Appeal, No. 181, Jan. T., 1949, from order of Court of Common Pleas No. 6 of Philadelphia County, June T., 1947, No. 604, in case of Se-Ling Hosiery, Inc. v. David Margulies, trading as De-Mar Hosiery Mending. Order reversed.
David S. Malis, with him Robert H. Malis and Malis, Malis & Malis, for appellant.
Robert L. Trescher, with him Herman Steerman and Montgomery, McCracken, Walker & Rhoads, for appellee.
Before Maxey, C.j., Drew, Linn, Stern, Patterson, Stearne and Jones, JJ.
OPINION BY MR. CHIEF JUSTICE MAXEY
This is an appeal by the plaintiff from an order awarding a new trial in an action of assumpsit.
On November 25, 1946, the plaintiff corporation engaged in the manufacture of hosiery in Nashville, Tennessee, sent to the defendant, in Philadelphia, a total of 1100 dozen pairs of nylon hosiery for the purpose of having them seamed, looped and examined. This quantity of hosiery was received. The defendant asserted that it did the required work and shipped the entire 1100 dozen pairs to the plaintiff by the same common carrier which had brought the stockings to them. The plaintiff contended that it received only 805 dozen pairs and that the defendant retained the balance of 295 dozen pairs. Suit was instituted to recover the loss, and the defendant counterclaimed for work done for plaintiff in the sum of $936.49. The jury found for the plaintiff in the sum of $3,208.73.
If the testimony of behalf of the plaintiff's claim is credited it proved a shortage of 295 dozen pairs of hosiery by actual count, and further demonstrated that the total weight of the shipments sent by plaintiff to defendant totaled 924 pounds, while the total weight of the shipments returned by defendant to plaintiff aggregated only 605 pounds.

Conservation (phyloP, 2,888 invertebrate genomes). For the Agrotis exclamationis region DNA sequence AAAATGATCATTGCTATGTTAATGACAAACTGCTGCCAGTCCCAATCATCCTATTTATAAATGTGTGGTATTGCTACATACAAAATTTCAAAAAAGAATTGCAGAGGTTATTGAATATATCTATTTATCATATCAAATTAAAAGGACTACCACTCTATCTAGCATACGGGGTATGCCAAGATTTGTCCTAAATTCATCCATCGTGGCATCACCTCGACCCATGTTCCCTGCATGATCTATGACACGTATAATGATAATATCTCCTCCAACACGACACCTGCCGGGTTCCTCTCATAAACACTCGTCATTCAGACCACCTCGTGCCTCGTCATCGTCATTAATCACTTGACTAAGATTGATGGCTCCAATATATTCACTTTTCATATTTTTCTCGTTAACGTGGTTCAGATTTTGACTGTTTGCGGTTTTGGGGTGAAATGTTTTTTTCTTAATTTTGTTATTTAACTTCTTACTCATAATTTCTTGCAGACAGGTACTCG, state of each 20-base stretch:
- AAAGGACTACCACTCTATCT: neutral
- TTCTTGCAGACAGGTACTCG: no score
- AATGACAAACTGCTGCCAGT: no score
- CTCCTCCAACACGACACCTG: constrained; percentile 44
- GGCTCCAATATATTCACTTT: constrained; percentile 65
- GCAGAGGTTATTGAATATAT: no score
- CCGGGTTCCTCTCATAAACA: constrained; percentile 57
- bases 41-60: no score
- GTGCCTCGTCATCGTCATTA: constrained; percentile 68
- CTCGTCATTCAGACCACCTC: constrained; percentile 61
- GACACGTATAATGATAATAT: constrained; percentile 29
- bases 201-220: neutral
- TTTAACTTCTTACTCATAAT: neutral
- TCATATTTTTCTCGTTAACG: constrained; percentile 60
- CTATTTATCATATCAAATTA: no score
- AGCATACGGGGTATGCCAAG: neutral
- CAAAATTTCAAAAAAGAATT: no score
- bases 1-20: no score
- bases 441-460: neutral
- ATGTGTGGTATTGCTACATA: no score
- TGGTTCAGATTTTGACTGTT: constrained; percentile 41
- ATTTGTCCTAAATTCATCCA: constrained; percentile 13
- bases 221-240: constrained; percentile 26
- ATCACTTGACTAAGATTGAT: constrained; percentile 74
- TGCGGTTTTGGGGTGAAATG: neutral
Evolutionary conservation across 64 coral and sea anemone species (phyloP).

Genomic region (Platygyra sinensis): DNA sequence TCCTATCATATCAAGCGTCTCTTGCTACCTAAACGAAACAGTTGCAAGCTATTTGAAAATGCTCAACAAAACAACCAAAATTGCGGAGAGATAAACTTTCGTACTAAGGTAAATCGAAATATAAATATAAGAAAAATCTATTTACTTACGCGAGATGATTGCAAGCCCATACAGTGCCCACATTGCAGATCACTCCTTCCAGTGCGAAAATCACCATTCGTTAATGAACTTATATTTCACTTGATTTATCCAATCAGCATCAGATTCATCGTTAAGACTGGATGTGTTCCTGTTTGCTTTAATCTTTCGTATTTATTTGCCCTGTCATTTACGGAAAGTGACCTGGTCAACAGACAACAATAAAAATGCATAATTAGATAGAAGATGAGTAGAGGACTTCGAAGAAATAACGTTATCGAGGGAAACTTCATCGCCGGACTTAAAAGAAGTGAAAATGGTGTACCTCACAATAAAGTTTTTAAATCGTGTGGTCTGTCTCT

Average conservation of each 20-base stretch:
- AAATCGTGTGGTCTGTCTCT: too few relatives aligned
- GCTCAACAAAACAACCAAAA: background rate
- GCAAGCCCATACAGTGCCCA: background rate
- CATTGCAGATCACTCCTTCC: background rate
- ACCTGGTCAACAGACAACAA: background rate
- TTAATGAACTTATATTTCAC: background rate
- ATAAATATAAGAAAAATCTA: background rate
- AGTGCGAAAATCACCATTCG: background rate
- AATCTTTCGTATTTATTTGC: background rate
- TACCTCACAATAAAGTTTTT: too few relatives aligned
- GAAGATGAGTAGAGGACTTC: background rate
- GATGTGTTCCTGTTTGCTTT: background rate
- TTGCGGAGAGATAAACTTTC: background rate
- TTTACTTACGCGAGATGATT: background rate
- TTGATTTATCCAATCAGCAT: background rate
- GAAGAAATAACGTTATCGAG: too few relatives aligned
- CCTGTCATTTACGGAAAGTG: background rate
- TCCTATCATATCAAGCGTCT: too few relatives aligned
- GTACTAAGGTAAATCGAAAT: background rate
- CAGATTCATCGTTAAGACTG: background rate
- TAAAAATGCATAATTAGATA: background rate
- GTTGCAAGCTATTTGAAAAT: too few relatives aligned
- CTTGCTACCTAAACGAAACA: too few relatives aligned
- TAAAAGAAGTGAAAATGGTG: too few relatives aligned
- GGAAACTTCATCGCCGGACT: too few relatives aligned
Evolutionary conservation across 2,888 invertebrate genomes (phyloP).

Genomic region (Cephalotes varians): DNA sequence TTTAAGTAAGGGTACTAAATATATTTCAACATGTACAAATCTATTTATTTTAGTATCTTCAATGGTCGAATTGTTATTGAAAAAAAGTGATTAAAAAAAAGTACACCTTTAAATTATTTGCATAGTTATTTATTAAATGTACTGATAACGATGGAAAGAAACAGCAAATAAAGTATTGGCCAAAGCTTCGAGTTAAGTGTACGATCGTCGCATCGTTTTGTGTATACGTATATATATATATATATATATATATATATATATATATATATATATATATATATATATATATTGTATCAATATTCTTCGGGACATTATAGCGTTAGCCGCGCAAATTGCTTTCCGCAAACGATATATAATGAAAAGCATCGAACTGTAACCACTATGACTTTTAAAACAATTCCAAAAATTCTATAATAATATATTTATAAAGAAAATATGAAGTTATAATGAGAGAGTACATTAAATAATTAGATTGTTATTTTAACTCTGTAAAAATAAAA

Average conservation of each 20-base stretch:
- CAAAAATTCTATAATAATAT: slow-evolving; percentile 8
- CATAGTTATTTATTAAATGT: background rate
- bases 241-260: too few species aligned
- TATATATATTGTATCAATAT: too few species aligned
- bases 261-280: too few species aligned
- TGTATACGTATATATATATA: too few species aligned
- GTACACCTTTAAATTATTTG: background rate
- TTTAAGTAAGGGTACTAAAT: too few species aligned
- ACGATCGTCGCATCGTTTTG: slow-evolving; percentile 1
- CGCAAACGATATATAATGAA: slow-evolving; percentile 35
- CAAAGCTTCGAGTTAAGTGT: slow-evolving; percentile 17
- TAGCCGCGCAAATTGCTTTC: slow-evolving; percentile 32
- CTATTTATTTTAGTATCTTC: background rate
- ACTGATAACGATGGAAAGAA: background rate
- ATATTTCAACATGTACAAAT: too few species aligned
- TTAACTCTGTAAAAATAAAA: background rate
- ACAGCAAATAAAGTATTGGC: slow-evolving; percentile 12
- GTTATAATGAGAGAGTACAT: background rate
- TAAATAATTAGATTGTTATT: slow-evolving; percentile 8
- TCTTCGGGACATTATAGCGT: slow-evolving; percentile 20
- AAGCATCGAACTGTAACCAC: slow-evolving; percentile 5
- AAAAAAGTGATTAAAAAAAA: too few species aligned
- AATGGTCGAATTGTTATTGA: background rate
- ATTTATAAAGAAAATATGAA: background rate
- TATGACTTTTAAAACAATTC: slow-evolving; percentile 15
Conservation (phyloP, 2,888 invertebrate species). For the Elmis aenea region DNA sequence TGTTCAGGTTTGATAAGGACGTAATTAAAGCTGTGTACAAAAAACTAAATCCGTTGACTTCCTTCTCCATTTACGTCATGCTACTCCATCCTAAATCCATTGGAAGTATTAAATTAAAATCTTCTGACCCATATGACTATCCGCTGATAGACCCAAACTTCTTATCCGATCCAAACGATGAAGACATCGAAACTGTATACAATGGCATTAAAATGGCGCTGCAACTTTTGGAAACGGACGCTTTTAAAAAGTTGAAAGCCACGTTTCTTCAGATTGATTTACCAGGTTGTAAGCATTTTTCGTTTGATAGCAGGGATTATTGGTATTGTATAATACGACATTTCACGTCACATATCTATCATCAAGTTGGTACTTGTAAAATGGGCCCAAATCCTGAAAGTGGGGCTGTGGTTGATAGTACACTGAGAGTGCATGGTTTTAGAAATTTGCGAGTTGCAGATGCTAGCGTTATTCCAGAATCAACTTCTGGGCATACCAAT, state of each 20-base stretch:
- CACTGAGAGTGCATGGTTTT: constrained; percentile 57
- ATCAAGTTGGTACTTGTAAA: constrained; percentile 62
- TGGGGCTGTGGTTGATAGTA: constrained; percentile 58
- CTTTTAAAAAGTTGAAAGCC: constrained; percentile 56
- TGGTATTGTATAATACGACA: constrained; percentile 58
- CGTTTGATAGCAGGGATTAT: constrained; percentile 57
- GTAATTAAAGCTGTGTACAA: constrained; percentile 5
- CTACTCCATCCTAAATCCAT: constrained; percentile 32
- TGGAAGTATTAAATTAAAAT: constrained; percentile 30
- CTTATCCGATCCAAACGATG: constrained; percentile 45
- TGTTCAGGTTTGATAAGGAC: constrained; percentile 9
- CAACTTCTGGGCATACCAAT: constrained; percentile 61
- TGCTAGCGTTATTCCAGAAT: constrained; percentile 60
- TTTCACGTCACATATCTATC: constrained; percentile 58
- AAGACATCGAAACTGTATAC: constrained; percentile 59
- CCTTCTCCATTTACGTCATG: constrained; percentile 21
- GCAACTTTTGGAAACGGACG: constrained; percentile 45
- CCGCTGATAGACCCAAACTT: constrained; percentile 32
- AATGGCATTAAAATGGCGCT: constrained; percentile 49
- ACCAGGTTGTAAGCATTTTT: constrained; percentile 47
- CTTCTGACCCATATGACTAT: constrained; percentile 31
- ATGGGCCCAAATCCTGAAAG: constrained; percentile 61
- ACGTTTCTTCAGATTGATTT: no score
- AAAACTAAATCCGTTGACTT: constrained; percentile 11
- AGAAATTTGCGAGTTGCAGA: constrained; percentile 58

There was testimony offered by the plaintiff to the effect that all the goods received arrived in good condition, and that the cartons showed no evidence of having been opened or tampered with, being securely bound by steel straps which defendant testified were affixed in his shop by one of his own employees. All of the receipts produced and all of the testimony given, indicated that the shipments in both directions were received without damage or interference, so that no blame was placed upon the common carrier, Super Service Motor Freight Company, by either litigant. The defendant asserted that it did the required looping, seaming and examining, and then shipped the entire 1100 dozen pair hosiery back to the plaintiff via common carrier.
In his charge the trial judge said only this as to the burden of proof resting on the plaintiff: "The plaintiff, of course, in this case as in all other cases, has what we call the burden of proof. He is the one complaining and asking relief at your hands. In this case he is asking that he be awarded money for goods which he says he lost because of the conduct of the defendant..." In his opinion in support of his order granting a new trial, the court said: "We have carefully considered the instruction by the trial judge to the jury, which was emphatic that the plaintiff had the burden of proving the facts to be relied upon in order to recover. Through inadvertence an amplification of these words was left out. It is usual, and indeed necessary, to add the following words, or words of the same significance: 'The burden of proof must be by a preponderance of the evidence, which means when it is weighed there will be a perceptibly greater weight ...